What’s the perfect gift to celebrate a lifelong friendship?
If you’re Alan Horwitz, it’s buying your buddy Johnny Bench’s baseball memorabilia at auction and returning the items to him and his family.
The Philadelphia real estate developer behind Campus Apartments and famous Philadelphia 76ers “Sixth Man” fan bid $1 million for various awards, trophies and equipment garnered by the Cincinnati Reds’ Hall of Fame catcher over the course of his baseball career.
Horwitz, 76, and Bench, 73, first met on Christmas vacation in San Juan, Puerto Rico, before Bench started playing for the Reds during the 1967 season. Back then, Horwitz was 23 and just starting out in Philadelphia real estate, and Bench was 19.
“After that, for the next 16 seasons, I met Johnny at every spring training in Tampa and, along with his fans, watched him play at All-Star Games, World Series games and, of course, witnessed his Hall of Fame induction,” Horwitz said in a press release from Hunt Auctions, the Exton auction house that ran the 17th annual Louisville Slugger Museum & Factory live auction on Nov. 14.
They struck up a friendship that lasted for years. Whenever the Reds were playing in Philadelphia, Horwitz would arrange lunch or dinner and Bench would give him tickets to the game.
Horwitz is first and foremost a basketball fan, but this friendship moved him to bid on baseball memorabilia.
“When I learned of the auction of Johnny’s memorabilia I felt compelled to participate, with the goal to return some of the items to the Bench family and Johnny’s fans,” he said in the press release.
He told Action Network he wanted his friend to keep the recognition he deserved.
“There was no way I was going to let Johnny sell these to collectors. Seeing how hard he worked to be recognized that way he was after all these years,” he said.
Bench, speaking on The Dan Patrick Show, said Hunt didn’t use Horwitz’s name when he shared the results of the auction. Instead, he told him the buyer asked to remain anonymous, but requested that Hunt tell Bench the gift was from “a white-haired old Jew.”
Bench only knew one white-haired old Jew — and was immediately overwhelmed.
“David Hunt called me after the auction and asked, ‘Are you sitting down?’” he said in the Hunt Auctions press release. “When I heard this, I was flabbergasted and moved to tears. I am truly stunned by Alan’s generous gesture and am grateful and proud that these trophies and memorabilia pieces will be on display for millions of fans to experience.”
He told Patrick he texted Horwitz once he had composed himself to ask if it was all true.
“Let me know if I’m barking up the wrong Jew,” he joked. Horwitz confirmed he wasn’t.
Bench told The Associated Press in October that he planned to use the proceeds to fund his youngest sons’ college education.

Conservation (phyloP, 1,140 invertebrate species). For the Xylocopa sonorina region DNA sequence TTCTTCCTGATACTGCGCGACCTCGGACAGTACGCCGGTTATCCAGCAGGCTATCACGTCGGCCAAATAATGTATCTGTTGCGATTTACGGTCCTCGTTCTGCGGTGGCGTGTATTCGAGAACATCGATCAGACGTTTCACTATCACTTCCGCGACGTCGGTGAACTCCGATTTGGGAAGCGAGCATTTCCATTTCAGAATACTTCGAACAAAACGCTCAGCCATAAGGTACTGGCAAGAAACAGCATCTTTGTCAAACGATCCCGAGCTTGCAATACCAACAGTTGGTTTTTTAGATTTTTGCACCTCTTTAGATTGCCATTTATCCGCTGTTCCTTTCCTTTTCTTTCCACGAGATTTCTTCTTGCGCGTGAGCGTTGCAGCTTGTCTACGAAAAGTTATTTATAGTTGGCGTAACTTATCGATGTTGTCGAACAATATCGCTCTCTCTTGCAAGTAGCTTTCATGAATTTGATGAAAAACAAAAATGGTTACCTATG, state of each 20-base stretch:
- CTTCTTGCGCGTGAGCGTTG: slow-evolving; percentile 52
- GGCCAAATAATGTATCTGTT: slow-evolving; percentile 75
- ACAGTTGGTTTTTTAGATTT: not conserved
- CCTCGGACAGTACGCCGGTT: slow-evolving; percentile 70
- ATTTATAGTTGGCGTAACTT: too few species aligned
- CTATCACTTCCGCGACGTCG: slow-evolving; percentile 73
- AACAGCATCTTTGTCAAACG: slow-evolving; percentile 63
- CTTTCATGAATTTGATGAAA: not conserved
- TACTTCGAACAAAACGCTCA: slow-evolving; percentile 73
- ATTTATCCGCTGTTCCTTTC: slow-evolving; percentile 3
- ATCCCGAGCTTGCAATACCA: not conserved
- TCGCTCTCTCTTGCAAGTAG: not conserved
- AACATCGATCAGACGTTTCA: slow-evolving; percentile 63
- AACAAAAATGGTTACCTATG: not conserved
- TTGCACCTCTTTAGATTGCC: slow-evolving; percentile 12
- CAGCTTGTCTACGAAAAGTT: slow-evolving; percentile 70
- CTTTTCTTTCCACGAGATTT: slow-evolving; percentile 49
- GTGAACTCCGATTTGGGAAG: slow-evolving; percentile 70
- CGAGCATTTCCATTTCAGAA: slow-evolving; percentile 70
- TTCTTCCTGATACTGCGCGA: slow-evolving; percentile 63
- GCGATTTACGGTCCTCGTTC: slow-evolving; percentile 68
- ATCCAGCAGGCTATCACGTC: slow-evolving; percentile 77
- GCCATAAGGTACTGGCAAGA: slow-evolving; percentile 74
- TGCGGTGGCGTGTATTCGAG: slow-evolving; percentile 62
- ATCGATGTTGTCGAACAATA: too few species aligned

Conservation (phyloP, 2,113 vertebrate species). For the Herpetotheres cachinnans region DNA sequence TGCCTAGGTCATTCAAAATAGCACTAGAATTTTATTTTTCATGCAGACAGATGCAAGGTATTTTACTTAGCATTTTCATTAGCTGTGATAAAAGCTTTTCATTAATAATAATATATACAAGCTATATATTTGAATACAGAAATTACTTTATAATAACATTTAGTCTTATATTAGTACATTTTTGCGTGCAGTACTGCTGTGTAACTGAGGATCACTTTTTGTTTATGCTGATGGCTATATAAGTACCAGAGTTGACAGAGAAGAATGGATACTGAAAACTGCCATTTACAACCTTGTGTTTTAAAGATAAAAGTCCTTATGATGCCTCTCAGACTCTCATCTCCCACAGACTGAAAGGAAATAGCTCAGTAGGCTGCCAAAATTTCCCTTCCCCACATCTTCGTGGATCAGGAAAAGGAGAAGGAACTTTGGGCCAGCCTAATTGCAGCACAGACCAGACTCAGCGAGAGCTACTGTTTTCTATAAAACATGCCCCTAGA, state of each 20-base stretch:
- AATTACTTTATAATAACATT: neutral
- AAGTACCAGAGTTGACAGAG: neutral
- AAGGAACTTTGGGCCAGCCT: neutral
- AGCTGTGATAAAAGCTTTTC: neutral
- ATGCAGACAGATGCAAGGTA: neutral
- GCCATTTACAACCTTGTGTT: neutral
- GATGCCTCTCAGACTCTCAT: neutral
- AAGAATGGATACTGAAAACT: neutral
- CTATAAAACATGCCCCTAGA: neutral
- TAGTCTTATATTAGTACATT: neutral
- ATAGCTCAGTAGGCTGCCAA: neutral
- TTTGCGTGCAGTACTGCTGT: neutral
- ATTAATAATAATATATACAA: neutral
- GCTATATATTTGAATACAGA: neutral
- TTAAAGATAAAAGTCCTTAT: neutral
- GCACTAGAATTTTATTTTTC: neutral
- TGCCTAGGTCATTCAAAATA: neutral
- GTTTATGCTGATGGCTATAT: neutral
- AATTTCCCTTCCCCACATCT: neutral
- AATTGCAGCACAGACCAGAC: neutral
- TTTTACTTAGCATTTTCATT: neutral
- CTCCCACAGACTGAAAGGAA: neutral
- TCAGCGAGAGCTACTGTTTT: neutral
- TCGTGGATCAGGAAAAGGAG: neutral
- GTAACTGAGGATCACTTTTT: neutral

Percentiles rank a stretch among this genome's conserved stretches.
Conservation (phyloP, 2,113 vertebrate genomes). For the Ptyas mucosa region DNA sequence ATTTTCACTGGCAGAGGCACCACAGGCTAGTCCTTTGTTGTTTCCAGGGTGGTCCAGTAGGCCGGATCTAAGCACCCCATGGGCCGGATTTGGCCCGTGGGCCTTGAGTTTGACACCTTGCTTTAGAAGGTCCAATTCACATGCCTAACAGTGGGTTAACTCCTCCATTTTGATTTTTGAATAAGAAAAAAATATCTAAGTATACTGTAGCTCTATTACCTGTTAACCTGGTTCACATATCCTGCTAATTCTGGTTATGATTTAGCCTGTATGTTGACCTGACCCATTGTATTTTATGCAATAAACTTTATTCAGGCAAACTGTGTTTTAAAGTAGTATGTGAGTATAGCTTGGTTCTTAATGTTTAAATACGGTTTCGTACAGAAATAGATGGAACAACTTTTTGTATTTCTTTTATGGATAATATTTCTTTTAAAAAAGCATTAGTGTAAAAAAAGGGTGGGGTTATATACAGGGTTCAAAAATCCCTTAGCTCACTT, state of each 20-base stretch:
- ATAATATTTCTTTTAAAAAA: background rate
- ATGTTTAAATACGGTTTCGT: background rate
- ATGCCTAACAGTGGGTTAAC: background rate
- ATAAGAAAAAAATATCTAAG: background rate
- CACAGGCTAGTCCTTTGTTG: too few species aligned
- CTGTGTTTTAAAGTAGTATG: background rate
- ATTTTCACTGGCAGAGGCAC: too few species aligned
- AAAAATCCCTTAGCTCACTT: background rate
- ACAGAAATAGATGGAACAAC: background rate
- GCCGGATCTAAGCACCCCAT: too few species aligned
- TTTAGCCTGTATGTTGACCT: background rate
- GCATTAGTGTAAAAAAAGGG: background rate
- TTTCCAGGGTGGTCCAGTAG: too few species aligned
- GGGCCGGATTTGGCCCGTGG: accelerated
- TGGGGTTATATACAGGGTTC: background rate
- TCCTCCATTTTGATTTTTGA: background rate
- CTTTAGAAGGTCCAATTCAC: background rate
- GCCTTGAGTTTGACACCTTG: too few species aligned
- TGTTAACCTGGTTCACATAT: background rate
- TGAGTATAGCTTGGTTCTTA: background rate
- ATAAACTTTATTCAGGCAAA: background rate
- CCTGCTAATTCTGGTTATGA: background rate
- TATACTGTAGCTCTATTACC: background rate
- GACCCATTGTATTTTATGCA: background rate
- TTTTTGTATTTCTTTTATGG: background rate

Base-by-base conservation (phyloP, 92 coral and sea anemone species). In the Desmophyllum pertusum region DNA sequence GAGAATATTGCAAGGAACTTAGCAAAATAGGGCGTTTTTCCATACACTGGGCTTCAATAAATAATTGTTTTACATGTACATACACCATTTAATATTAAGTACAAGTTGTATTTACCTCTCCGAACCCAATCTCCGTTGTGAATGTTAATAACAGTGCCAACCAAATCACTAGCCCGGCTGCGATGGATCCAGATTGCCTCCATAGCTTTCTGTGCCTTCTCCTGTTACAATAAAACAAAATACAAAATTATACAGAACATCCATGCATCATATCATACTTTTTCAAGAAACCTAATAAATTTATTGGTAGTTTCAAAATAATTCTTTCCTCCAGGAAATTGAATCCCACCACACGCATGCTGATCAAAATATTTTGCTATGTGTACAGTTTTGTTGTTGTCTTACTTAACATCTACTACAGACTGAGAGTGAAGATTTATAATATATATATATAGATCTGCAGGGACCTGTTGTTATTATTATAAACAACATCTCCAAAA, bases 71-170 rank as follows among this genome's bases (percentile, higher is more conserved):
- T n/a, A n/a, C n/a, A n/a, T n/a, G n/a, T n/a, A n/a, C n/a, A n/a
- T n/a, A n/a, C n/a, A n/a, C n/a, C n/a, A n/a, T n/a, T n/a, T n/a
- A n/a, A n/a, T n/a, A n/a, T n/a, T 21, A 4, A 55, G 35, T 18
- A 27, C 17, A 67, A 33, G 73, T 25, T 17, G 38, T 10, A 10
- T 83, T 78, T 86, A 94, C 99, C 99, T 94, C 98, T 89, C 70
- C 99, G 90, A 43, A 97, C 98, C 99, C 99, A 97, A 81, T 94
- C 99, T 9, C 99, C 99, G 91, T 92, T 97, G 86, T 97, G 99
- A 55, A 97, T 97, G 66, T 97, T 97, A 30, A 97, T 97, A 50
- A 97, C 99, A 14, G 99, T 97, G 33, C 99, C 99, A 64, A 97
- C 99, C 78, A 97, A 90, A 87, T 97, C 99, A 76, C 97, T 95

Bench’s collection consisted of materials dating from his minor league career until after his final MLB season in 1983. Horwitz bought 35 items, including Bench’s 1968 Rookie of the Year Award, 1969 All-Star Game bat, 1970 and 1972 National League MVP Awards, 1975 and 1976 World Series rings, and several of Bench’s 10 Gold Glove Awards.
Horwitz’s purchases accounted for approximately half the sale of $2 million, Hunt Auctions reported.
Bench and his family have decided to have the items displayed to the public in institutions like the National Baseball Hall of Fame and Museum, the Reds Hall of Fame and Museum, Oklahoma Hall of Fame and the Johnny Bench Museum in the player’s hometown of Binger, Oklahoma.
“There really are no words that can properly describe the generous act of kindness by Alan Horwitz,” said David Hunt, president of Hunt Auctions, in his statement. “While the items that Alan purchased totaled over $1 million in value, I think what is most poignant is the purpose behind the gesture. Alan not only wished to see these incredible baseball artifacts displayed for Johnny’s family and fans, but he made it a reality. Through his immense personal success in the business world he never lost sight of his friendship with Johnny and, in turn, enacted one of the most generous endeavors that I have witnessed in my professional career.”
Horwitz did have one condition for Bench.
“Alan’s only request was to meet my boys, which will happen as soon as we can resume safe travel,” Bench said.
The Bench items aren’t Horwitz’s only major giving project this month.
On Dec. 13, he launched Sixth Man Shop, a sportswear store whose proceeds go to local Philadelphia nonprofits on a rotating basis. The store stocks custom Sixth Man T-shirts, hats, sweatshirts and other gear. The first organization it will support is Philadelphia Youth Basketball.